They are not looking for anything in particular and they're certainly not trying to prove anything. They're simply trying to get a better understanding of what's inside your data.
I am very critical of qualitative analysis because it's often abused in the strategic setting. However, there may be a very important place for qualitative analysis in your Big Data strategy—you just need to understand how to use it properly without throwing money away.
Can we all get along?
There is a hybrid called mixed methods research that combines both qualitative and quantitative research into one effort. There may be a place for this in your Big Data strategy; however, it's not the panacea most people think it is when they first discover it.
Mixed methods research is both nascent and complex—two things you might not want to combine on a strategy already rife with risk. Furthermore, it's not so much its own method, as a collection of ways to combine the two types of research. For instance, you could start with qualitative research then triangulate with quantitative research.
Or, you could start with a quantitative research question and elaborate with qualitative findings. You could additionally run both methods in parallel and triangulate when both are complete. The combinations are mind-numbing: ergo the complexity.
The biggest challenge for executives however, has to do with organizational development. This usually comes as a surprise. The difference between qualitative and quantitative researchers is philosophical. Whether they realize it or not, there are deep-rooted cultural differences between the two camps.
Positivists believe that data has objective meaning, and the cause/effect relationships will universally apply to a domain of influence if you can accurately determine what they are. Interpretivists believe that data has subjective meaning that is not as generalizable. They're happy describing anything for you, but they'll have a problem with most innovation-related application of their discovery.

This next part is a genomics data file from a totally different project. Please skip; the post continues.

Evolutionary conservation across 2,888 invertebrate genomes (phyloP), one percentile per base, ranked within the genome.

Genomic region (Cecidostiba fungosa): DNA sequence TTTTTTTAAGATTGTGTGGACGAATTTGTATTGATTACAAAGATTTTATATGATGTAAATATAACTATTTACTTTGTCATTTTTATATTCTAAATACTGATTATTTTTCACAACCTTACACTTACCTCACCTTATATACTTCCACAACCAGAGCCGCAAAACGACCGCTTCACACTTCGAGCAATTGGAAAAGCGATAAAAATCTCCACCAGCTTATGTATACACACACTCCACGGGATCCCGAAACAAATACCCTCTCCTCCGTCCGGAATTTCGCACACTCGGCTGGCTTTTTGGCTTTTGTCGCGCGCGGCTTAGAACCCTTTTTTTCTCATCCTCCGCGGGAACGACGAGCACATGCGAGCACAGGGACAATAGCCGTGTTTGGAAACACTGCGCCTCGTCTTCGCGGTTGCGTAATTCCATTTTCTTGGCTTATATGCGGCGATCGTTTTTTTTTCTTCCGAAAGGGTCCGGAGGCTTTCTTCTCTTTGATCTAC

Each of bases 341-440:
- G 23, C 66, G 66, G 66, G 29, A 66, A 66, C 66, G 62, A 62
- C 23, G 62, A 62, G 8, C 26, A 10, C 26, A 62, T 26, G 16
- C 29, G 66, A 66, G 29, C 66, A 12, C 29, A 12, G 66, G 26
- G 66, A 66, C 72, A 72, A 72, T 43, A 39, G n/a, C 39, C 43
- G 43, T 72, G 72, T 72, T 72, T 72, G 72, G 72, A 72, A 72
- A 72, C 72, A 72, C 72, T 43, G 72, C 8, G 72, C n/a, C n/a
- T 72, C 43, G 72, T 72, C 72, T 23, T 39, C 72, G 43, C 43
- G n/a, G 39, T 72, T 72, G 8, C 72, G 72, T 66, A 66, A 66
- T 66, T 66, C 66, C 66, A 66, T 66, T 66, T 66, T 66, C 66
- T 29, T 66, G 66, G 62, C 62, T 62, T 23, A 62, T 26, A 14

Putting the two camps together is like mixing Mentos and Diet Coke; you'll waste a lot of time in explosive debates if you don't control this organizational dynamic.
There are three types of research methods, two types of data scientists, and one best way to form the research foundation of your Big Data strategy. Quantitative researchers are great when you have a strong hunch and qualitative researchers are great when you don't have a clue; however, the two together can be explosive. Mixed methods research seems to be a logical compromise, but it can actually do more harm than good if you're trying to use it to solve the wrong research question.
That's why I suggest you get your business strategy together before you start thinking about data scientists and fancy software. Take some time today to reconsider the resource plan for your Big Data strategy. It's hard to undo a bad choice when philosophy matters.